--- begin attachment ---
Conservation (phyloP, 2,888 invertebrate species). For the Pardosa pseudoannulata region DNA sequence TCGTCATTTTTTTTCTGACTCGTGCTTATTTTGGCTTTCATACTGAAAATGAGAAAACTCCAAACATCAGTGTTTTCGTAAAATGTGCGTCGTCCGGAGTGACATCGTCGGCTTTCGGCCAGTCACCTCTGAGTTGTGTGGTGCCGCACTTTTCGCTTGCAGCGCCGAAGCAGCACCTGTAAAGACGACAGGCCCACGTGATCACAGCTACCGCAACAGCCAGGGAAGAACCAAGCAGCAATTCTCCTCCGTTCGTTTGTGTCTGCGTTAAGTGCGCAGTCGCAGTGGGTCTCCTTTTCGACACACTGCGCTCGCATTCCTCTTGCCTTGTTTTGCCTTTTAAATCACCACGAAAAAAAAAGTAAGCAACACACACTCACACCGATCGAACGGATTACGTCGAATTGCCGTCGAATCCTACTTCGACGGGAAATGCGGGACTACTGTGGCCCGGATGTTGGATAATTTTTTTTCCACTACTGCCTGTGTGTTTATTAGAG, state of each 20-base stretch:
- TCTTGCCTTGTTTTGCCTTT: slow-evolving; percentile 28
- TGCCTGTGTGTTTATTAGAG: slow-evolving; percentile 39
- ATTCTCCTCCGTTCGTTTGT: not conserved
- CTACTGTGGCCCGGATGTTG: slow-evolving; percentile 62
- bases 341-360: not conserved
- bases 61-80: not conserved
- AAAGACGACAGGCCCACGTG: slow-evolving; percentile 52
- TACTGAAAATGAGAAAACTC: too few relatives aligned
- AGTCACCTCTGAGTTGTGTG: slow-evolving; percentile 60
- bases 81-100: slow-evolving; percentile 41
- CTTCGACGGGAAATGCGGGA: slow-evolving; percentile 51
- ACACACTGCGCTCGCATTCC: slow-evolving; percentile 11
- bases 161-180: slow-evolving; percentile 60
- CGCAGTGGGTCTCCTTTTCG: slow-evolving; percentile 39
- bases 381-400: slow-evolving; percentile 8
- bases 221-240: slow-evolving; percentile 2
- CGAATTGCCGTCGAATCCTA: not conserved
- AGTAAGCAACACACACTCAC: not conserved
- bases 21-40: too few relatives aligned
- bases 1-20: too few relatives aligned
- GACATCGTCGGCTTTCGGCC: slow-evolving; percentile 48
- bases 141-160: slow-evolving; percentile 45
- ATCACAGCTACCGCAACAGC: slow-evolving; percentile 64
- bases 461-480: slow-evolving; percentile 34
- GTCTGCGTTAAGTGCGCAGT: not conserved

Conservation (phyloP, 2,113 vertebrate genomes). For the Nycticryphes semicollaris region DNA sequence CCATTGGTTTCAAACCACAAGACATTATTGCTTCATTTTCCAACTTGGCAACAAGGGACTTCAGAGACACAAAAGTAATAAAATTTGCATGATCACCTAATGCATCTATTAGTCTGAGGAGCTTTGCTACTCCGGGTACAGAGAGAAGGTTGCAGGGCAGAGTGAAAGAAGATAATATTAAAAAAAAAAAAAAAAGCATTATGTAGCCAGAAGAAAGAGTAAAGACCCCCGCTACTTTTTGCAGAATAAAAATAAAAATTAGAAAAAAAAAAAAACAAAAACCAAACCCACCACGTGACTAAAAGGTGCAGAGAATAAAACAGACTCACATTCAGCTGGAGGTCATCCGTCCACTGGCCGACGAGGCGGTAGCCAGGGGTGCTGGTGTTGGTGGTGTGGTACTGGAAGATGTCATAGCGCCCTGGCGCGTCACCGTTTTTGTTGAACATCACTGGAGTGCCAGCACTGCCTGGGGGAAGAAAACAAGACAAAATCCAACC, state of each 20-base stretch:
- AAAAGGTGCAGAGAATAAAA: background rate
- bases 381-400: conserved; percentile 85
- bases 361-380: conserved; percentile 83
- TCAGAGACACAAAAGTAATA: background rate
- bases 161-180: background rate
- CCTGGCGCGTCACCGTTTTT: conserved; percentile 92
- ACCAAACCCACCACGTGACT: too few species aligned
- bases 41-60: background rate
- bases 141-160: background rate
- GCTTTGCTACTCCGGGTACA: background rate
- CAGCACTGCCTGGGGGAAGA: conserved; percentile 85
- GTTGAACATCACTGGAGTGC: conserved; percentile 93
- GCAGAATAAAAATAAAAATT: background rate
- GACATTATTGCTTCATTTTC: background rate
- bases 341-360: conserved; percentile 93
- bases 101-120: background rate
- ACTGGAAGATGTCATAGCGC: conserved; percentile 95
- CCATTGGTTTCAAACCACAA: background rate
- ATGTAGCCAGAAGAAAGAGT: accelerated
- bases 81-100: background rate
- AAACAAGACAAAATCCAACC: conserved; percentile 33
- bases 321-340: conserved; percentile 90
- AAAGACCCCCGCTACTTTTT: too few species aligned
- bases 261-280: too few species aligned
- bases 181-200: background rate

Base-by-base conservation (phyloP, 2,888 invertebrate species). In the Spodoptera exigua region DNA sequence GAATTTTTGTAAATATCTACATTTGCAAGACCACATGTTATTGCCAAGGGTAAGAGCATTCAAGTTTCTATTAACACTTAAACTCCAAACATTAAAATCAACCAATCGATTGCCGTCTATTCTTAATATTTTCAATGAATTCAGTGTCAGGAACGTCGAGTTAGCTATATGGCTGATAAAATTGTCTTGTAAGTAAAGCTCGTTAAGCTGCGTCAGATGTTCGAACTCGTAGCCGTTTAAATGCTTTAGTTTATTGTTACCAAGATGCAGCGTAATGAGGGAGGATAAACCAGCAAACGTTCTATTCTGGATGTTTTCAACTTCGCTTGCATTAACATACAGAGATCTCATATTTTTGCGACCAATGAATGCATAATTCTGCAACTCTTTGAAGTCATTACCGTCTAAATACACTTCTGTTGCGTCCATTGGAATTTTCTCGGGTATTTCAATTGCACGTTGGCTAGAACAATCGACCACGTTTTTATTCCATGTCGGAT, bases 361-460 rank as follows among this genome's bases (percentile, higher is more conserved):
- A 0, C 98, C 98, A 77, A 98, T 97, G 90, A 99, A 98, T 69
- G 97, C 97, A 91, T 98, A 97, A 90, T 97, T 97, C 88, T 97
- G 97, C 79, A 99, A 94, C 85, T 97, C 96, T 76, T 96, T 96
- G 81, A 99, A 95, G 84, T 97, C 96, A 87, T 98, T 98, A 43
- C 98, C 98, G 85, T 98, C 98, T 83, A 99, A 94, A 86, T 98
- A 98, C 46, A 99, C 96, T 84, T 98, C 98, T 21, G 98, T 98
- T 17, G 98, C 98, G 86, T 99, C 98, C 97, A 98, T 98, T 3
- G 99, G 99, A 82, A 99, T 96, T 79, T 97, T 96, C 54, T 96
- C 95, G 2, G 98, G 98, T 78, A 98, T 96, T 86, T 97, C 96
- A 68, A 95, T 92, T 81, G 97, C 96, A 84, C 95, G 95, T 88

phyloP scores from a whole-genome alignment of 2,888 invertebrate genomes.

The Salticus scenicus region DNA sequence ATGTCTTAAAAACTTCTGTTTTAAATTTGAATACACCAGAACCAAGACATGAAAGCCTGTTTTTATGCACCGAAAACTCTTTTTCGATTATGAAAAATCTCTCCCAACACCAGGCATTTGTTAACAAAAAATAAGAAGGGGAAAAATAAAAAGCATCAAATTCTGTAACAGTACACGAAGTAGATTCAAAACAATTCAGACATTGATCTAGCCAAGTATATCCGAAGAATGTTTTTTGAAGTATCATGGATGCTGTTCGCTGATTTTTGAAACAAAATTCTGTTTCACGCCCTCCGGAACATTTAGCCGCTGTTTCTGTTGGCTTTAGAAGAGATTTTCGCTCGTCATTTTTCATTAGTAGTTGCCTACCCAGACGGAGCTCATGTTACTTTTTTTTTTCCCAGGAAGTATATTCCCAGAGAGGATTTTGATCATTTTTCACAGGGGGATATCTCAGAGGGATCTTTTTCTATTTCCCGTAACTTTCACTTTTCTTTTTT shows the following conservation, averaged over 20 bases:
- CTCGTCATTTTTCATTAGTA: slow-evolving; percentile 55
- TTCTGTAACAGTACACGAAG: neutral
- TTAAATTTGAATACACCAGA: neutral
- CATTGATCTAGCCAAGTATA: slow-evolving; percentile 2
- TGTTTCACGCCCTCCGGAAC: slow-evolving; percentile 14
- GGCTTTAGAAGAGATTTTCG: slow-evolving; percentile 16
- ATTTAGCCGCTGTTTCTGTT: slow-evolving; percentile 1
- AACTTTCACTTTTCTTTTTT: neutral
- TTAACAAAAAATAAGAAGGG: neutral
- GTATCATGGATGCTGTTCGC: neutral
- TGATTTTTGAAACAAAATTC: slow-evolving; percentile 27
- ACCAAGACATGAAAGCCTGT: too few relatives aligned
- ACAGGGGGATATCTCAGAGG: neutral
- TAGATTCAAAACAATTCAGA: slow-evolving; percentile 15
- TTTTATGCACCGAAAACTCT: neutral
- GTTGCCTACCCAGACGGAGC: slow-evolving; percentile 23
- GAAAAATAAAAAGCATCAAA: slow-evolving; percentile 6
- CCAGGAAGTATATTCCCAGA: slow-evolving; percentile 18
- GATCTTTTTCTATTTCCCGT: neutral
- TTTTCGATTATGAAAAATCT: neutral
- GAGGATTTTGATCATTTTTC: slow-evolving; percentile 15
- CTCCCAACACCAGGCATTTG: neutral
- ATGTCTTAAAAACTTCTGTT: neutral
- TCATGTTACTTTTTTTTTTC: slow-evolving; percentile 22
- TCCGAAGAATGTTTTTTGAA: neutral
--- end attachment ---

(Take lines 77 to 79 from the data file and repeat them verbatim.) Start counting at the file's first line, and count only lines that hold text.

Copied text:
- ACCAAGACATGAAAGCCTGT: too few relatives aligned
- ACAGGGGGATATCTCAGAGG: neutral
- TAGATTCAAAACAATTCAGA: slow-evolving; percentile 15